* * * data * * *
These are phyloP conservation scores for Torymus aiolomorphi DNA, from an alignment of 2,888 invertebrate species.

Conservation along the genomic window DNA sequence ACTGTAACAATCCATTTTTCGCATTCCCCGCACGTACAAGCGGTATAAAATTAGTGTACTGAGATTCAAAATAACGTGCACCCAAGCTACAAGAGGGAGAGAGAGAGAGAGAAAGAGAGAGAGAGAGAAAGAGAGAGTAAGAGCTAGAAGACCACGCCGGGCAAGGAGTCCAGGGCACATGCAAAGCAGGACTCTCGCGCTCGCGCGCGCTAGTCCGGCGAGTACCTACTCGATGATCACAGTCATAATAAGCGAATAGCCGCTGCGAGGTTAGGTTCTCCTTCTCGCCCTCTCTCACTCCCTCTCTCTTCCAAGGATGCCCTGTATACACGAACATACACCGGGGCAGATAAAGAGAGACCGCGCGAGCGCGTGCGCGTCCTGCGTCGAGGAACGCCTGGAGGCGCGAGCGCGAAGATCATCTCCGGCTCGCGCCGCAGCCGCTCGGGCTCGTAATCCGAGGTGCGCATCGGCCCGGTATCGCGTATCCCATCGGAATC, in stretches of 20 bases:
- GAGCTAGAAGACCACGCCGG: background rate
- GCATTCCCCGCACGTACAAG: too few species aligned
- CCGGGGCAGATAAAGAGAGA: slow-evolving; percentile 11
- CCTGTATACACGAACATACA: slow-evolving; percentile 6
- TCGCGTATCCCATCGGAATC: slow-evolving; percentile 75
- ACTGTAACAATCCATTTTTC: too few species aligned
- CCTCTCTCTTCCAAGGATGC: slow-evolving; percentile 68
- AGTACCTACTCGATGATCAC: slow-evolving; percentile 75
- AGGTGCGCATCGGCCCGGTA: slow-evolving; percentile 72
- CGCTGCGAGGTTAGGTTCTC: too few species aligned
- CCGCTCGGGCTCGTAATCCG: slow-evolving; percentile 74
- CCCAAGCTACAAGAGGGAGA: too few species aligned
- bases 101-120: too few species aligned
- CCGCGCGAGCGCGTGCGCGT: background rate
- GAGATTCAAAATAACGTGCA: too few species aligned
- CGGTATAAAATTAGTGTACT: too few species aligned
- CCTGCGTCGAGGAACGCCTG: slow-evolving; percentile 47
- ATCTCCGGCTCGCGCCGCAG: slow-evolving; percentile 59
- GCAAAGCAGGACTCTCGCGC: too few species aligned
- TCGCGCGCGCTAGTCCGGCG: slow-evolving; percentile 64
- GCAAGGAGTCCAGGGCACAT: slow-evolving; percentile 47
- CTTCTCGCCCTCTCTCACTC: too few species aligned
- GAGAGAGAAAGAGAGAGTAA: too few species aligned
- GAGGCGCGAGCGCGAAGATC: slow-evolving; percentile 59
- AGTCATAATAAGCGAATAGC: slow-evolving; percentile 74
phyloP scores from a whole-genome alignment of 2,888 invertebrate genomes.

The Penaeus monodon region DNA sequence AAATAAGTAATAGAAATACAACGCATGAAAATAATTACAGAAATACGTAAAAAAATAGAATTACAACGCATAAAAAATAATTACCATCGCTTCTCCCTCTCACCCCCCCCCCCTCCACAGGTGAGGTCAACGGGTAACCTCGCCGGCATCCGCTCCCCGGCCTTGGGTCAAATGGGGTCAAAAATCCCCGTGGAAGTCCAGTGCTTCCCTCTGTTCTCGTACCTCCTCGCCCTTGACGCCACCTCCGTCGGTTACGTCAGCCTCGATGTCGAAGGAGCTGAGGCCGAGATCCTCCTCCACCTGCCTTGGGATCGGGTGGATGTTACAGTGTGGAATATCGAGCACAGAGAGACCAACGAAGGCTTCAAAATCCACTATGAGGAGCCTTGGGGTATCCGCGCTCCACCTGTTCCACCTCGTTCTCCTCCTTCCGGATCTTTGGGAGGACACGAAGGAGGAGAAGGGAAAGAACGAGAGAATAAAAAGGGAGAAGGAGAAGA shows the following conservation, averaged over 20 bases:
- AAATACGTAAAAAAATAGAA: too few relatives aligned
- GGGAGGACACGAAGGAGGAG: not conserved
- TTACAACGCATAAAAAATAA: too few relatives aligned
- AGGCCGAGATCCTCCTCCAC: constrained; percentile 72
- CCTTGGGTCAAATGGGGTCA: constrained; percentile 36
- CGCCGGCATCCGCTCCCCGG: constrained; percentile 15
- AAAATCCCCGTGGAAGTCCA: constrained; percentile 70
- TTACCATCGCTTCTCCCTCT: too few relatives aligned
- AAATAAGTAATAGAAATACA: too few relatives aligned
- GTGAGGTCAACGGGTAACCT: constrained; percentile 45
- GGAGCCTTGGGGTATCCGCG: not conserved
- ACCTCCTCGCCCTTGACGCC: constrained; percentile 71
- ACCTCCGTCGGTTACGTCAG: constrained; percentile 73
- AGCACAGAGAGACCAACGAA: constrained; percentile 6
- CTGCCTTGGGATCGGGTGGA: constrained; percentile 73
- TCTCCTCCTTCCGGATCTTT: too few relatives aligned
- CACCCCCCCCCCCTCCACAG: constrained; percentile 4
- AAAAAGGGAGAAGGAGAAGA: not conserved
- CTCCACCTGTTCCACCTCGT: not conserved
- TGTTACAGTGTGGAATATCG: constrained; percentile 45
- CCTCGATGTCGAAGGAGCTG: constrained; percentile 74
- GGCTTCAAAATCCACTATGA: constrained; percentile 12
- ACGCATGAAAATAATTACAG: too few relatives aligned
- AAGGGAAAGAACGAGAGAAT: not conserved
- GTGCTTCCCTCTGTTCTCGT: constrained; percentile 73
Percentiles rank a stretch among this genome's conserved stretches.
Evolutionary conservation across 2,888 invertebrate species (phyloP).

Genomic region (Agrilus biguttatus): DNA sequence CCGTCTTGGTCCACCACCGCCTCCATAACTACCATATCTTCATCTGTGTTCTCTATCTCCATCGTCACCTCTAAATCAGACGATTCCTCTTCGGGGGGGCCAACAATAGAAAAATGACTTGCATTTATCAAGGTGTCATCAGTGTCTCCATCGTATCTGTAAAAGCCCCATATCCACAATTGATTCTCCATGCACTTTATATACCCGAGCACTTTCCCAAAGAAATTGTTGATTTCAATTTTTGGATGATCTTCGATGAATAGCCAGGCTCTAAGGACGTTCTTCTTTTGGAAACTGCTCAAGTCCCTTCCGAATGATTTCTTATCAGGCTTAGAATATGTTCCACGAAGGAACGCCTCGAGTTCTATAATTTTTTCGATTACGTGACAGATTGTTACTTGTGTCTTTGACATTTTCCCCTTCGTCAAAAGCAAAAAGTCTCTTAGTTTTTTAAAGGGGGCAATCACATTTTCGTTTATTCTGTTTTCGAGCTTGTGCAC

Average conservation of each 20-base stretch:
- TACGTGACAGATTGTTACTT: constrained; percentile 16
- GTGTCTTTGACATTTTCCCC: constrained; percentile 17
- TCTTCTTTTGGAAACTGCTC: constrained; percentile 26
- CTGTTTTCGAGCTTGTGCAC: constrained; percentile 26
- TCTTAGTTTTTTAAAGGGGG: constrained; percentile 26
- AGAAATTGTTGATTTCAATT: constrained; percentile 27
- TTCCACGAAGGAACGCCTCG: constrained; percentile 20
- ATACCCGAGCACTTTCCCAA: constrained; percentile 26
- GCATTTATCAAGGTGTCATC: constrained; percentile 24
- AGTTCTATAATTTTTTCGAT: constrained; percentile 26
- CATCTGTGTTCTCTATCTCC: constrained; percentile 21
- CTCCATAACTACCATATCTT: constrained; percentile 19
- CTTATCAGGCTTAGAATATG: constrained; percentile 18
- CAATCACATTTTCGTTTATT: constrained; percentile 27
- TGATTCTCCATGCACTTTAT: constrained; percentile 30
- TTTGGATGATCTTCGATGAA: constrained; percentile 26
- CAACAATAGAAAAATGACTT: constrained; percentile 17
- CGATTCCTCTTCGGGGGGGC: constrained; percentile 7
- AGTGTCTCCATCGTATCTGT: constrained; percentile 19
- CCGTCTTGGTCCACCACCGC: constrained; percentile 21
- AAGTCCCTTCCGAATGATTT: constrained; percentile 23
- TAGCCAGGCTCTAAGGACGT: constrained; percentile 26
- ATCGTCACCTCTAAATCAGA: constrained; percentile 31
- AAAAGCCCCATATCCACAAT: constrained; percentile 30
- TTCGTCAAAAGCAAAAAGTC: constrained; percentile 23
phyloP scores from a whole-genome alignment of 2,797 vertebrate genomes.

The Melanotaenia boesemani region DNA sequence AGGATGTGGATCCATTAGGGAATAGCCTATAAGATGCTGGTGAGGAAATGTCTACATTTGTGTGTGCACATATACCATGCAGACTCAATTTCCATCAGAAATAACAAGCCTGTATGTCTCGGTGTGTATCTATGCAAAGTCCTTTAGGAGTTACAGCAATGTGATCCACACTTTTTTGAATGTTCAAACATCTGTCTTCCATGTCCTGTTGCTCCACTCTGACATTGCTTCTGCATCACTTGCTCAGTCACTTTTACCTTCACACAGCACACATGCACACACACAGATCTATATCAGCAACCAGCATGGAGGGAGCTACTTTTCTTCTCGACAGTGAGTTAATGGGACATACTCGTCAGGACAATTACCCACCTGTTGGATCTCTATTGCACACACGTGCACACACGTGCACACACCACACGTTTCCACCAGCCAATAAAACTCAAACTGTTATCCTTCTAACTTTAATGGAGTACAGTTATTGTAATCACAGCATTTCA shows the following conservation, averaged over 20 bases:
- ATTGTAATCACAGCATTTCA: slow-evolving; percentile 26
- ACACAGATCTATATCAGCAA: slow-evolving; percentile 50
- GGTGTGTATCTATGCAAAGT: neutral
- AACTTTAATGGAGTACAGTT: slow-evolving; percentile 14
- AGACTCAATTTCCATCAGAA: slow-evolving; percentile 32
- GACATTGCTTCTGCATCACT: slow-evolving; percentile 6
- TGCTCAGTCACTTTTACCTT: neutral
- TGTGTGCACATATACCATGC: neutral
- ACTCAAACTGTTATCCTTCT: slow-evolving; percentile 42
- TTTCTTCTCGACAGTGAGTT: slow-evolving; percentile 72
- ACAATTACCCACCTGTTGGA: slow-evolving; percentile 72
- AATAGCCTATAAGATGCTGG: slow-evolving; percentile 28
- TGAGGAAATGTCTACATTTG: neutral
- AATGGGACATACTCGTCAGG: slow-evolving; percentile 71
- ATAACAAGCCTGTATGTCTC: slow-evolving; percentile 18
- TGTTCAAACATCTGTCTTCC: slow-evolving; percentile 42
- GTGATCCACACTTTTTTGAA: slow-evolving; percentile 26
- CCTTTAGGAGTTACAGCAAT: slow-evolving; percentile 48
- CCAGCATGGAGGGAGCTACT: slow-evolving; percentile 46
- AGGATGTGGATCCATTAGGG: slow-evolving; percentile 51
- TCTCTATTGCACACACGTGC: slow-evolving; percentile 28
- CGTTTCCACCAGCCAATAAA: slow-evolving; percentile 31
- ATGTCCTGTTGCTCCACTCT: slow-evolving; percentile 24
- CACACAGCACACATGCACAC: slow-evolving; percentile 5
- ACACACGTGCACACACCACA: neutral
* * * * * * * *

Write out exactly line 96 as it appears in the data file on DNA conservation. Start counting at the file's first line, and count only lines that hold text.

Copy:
- ACAATTACCCACCTGTTGGA: slow-evolving; percentile 72